Historian Gavan McCormack, for instance, argued that a main basis for Japan’s territorial claim, “terra nullius” — nobody’s land — may be less applicable today because it harks back to a time when imperial powers divided up the world at will. On the other hand, according to legal scholar Ryan Scoville, Japan’s claim based on continuous possession in the last century fits international law more easily. The legal framework of acquisitive prescription states that one party can obtain title over part of the territory of another by continuous effective control in a peaceful and public manner for a sufficient period of time.
My research suggests that governments may use different strategies to form an official collective memory about a disputed territory. China’s claims include references to verifiable evidence such as voyages, discoveries, records and books, and maps ranging from the early 15th century to 1877. Japan’s claims reference verifiable evidence such as surveys, territorial markers, records of population and livelihood, treaties, and news reports — but these date from 1885 to the recent years, relying on a different range of reference.
4) Countries may find a reason to keep up the disputes. We also found that sovereignty claims may serve a broader purpose — but in a far broader context. The Japanese government may actually benefit from the ongoing dispute, which gives it the ability to maintain leverage against China and boosts its reputation for resolve among other states in the region, as political scientist Krista Wiegand explores.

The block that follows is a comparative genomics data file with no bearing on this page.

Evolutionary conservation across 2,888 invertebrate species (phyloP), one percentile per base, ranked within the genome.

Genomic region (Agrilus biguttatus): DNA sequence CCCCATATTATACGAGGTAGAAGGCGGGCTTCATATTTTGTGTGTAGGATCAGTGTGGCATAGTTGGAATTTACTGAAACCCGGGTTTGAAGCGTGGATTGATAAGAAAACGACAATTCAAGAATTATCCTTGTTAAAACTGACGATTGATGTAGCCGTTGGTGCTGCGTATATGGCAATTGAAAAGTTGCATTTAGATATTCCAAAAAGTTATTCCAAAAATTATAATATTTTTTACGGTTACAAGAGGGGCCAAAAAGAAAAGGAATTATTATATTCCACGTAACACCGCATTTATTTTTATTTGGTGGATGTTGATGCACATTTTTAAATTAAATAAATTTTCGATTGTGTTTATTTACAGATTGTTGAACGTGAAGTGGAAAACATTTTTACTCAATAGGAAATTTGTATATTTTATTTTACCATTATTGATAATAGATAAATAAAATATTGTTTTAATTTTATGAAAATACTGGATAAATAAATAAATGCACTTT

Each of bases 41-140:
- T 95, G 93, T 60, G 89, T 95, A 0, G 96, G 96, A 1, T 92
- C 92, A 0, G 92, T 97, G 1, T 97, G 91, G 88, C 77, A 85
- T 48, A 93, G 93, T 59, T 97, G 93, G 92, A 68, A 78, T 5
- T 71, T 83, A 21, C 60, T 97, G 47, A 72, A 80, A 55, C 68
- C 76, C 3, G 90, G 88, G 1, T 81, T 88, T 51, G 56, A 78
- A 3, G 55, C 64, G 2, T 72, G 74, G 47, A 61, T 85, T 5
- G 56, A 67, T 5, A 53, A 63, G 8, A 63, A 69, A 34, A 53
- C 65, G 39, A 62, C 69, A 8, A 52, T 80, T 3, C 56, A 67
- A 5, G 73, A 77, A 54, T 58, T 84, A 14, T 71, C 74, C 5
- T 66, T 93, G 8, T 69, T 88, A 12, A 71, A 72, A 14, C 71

And conflicts over small territories may help maintain a certain geopolitical order. The Diaoyu/Senkaku and the Dokdo/Takeshima disputes have deep historical roots that go back to the 1951 San Francisco Peace Treaty and the 1971 Okinawa Reversion Agreement.
Closely examining the Allies’ documents, especially those of the United States, East Asian historian Kimie Hara found a connection between the San Francisco Treaty and the Cold War frontiers in East Asia. She established that the San Francisco system created unresolved problems in the form of regional conflicts including the Dokdo/Takeshima, the Diaoyu/Senkaku, the Northern Territories and the South China Sea islands.
Her research suggests that the 1951 treaty and the 1971 agreement left the issue of sovereignty of the disputed islands in limbo, perhaps intentionally. These disputed islands are situated in a zone along the Acheson Line, a U.S. defensive perimeter running from the Aleutian Islands through the Ryukyu Islands to the Philippines, named after Dean Acheson, the U.S. secretary of state under President Harry Truman.
Small islands can indeed have big long-term geopolitical consequences. With a new Cold War perhaps on the horizon, these ongoing disputes may still serve the U.S. interests in balancing the geopolitical power in the Pacific, just like the Acheson Line did in the Cold War.
Tim Liao is professor of sociology, statistics, and East Asian languages & cultures and Director of the Center for East Asian & Pacific Studies at the University of Illinois, and a 2017-2018 Fellow at the Center for Advanced Studies in the Behavioral Sciences (Stanford University).